By Chris Aguinaldo
HPU green initiatives awarded, recognized
|Hawai'i Pacific University Environmental Science and Environmental Studies students helped to build a rain garden at the Hawaii Loa Campus, with community group Hui o Ko'olaupoko.|
Wasted food takes a toll on our limited resources—from the water used to irrigate produce, feed fed to animals to fuel burned transporting cargo. Pledging to reduce food waste locally, Hawai‘i Pacific University joined the U.S. Environmental Protection Agency’s Food Recovery Challenge program in June.
Nationally, food waste is the single largest type of waste sent to landfills and incinerators, accounting for 25 percent of all materials sent to landfills and incinerators, according to the EPA.
“We look forward to working toward the development of long-term solutions for the issue of food waste in the state of Hawai‘i,” said HPU Sustainability Coordinator Josh Prigge (MAGLSD ’11).
“Food waste that ends up in landfills is a particular problem for Hawai‘i, where disposal capacity is very limited,” said Jared Blumenfeld, EPA’s Regional Administrator for the Pacific Southwest.
HPU joins more than 90 other colleges and universities nationwide in pledging to reduce wasted food. The program is part of EPA’s Sustainable Materials Management Program, looking to reduce the environmental impact of food and other widely-used items through their entire life cycle, including how they are extracted, manufactured, distributed, used, reused, recycled or composted, and disposed.
Prigge—who is also the incoming president of the board of directors for the Sustainability Association of Hawaii—said that HPU already addresses food waste. For example, on “Weigh the Waste Wednesdays” waste from the day’s meals is collected and weighed at the Hawaii Loa Campus in Kaneohe. The total from that day is then detailed on a chart prominently placed in the dining hall so students can see how much waste accumulates in just one day.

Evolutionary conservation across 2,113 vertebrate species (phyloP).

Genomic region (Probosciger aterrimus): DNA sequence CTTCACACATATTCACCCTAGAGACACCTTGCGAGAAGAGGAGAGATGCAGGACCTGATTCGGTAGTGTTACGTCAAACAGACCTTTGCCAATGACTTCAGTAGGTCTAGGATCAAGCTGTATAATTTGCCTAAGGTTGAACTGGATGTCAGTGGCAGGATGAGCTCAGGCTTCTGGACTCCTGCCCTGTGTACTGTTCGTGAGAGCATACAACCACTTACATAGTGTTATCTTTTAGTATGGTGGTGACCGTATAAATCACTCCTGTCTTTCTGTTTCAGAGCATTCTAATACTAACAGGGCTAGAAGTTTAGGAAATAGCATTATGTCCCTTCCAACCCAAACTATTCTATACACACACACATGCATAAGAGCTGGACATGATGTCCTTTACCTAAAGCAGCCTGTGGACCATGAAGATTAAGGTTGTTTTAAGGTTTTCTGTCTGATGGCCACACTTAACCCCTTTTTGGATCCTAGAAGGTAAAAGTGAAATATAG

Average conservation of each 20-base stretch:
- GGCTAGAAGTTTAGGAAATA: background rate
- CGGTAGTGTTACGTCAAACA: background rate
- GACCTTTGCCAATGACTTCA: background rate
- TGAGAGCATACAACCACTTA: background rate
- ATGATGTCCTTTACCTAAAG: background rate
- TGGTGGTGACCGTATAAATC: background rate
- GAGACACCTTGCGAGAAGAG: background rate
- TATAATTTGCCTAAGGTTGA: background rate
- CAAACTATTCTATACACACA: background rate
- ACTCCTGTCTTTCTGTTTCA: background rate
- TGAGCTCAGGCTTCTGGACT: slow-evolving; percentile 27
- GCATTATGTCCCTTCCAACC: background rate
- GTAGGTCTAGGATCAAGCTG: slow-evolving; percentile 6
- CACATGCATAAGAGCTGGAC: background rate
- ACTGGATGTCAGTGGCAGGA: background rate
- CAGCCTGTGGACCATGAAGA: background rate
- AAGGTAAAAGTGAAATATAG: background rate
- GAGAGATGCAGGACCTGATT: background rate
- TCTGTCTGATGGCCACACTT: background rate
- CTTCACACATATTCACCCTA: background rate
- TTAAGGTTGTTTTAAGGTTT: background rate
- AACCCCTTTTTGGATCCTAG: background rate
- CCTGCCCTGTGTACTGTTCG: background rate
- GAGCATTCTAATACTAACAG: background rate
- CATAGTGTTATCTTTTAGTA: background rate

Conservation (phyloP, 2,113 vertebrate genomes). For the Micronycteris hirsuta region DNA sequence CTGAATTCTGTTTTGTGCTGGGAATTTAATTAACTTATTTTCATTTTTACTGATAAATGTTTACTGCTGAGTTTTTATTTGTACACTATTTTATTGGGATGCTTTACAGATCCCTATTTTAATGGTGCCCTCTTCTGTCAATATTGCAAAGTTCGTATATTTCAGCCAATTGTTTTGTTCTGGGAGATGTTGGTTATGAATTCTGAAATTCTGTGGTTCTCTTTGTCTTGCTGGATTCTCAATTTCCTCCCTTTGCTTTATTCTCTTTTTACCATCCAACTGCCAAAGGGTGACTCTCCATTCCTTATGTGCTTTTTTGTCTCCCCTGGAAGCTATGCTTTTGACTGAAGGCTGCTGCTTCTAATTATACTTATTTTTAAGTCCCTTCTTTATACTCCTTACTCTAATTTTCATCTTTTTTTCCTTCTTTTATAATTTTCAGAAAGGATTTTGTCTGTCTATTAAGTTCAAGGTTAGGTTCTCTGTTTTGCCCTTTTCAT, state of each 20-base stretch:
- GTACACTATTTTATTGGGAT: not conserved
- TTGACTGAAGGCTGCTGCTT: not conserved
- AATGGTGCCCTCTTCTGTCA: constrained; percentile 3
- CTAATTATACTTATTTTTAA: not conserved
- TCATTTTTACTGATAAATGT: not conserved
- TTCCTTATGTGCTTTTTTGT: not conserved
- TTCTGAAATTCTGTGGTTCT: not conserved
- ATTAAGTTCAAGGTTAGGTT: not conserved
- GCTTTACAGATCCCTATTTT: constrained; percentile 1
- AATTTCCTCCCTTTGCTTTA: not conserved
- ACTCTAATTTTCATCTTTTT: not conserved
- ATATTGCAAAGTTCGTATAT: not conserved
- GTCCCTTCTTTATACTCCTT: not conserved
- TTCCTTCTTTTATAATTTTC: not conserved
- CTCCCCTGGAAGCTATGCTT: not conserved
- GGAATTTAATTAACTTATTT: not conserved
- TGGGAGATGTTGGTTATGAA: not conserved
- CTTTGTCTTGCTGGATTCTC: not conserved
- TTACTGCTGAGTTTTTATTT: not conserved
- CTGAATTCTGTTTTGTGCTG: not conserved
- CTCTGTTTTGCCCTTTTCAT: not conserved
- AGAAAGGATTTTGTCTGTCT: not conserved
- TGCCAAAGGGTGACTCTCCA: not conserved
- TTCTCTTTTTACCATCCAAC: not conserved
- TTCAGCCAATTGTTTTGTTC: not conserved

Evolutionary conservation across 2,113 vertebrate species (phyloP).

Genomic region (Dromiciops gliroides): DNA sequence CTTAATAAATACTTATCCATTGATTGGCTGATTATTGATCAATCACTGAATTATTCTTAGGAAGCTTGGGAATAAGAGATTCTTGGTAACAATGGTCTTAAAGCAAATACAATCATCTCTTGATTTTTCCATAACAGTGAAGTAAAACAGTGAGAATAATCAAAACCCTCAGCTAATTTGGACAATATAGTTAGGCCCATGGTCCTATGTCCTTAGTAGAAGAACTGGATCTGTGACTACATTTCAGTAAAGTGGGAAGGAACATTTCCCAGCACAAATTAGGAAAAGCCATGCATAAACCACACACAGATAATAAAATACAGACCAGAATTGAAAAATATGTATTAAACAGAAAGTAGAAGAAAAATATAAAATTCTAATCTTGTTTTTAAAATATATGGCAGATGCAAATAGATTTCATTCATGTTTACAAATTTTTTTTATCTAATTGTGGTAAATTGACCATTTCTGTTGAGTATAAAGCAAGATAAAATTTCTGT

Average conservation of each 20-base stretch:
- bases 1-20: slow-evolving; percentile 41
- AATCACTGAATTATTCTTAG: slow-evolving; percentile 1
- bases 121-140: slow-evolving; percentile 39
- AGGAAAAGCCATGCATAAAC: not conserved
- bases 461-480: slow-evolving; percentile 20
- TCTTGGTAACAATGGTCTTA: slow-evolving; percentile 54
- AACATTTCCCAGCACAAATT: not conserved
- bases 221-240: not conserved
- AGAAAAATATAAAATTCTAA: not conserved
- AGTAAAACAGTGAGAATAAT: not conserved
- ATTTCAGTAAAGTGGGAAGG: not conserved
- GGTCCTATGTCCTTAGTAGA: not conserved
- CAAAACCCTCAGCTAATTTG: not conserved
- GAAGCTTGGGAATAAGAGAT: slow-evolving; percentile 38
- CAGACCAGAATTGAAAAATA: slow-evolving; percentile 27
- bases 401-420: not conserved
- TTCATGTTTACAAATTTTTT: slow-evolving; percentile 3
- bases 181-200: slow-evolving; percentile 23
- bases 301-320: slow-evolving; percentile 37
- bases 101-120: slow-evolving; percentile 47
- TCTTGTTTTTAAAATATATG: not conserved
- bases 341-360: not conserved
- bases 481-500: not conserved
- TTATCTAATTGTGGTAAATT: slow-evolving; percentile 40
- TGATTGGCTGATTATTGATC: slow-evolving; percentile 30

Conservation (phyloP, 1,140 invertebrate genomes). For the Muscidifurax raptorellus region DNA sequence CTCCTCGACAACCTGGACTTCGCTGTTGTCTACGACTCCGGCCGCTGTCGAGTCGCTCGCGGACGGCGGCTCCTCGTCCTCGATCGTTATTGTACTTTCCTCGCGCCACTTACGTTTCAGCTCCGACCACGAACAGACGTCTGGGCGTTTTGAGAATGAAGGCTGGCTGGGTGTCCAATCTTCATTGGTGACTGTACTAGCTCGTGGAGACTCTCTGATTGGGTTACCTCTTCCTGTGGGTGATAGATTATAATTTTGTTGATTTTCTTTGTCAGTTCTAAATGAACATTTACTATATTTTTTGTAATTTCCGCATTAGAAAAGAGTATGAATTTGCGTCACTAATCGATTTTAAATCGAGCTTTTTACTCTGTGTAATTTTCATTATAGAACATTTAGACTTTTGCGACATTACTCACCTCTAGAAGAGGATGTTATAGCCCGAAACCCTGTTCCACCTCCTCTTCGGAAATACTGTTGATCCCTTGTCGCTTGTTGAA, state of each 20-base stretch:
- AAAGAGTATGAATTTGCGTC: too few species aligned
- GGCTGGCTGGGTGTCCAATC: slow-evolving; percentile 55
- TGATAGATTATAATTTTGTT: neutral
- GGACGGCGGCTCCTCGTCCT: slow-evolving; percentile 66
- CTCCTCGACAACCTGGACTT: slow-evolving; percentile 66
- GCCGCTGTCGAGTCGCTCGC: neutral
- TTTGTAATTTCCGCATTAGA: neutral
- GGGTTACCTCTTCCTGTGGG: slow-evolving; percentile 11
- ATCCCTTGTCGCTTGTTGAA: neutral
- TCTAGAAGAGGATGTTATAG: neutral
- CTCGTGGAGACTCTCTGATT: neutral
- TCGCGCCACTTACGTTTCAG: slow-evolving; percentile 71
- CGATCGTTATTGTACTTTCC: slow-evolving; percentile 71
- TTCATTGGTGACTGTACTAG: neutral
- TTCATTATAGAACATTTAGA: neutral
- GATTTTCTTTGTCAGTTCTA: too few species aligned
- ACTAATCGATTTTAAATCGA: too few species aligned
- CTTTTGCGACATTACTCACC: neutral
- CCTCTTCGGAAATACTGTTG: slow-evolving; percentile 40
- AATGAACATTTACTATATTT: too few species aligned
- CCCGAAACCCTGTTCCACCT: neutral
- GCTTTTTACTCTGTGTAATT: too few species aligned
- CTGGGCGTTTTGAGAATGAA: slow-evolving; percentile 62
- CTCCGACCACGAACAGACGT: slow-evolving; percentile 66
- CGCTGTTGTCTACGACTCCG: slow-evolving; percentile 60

“We have seen significant reductions in food waste every Wednesday during the course of this program,” Prigge said.
HPU’s dining hall has taken other steps to reduce impacts on the environment. This includes eliminating polystyrene foam food containers from dining operations, turning lights out during lunch to reduce energy usage and using 100 percent recycled content napkins.
Beyond dining, the Hawaii Loa Campus has made strides toward energy efficiency, which helped it earn the coveted Hawaii Green Business Award. This award was presented in April by Gov. Neil Abercrombie and hosted by the Department of Business, Economic Development and Tourism, the Department of Health and the Chamber of Commerce of Hawai‘i.
|Mark Glick, energy administrator of Hawaii State Energy Office; David Turkes, sustainability assistant at HPU; Gov. Neil Abercrombie; Gary Gill, deputy director of the Hawai‘i State Department of Health; and Josh Prigge, HPU sustainability coordinator, celebrate HPU’s Hawai‘i Green Business Award, April 26.
Photo courtesy of Gov. Neil Abercrombie
HPU was in esteemed company, with honorees ranging from the Hyatt Regency Waikiki to the Westin Kaanapali resort to the Environmental Protection Agency-Pacific Island Office and others.
The Hawaii Loa Campus was recognized for being part of implementation of a university-wide double-sided printing policy, composting 100 percent of its green waste on-site, using a rain catchment and garden system, and offering numerous recycled-content products in the HPU bookstore.
HLC had a significant reduction in energy use over the past two years, which Prigge credits to using better technology, including a switchover to more efficient lighting and installing a new, highly-efficient chilled water cooling system.
Before the new chiller plant, the energy use at HLC in 2011 was 2,409,896 kilowatt hours, with a cost $665,043. Using more efficient technology, those figures have dropped. Last year, use was 1,737,317 kilowatt hours, with a cost $551,478 —a reduction in total energy use by 28 percent and savings of $113,565.
With its continuing success in green practices, it was no surprise when HPU was asked to be part of a first-of-its-kind summit addressing the topic. The inaugural Hawai‘i Sustainability in Higher Education Summit was held in April, with Prigge serving as one its organizers.
Held at the University of Hawai‘i-West Oahu, the conference brought together UH systems schools, Brigham Young University-Hawai‘i, local stakeholders and several HPU participants to discuss sustainability.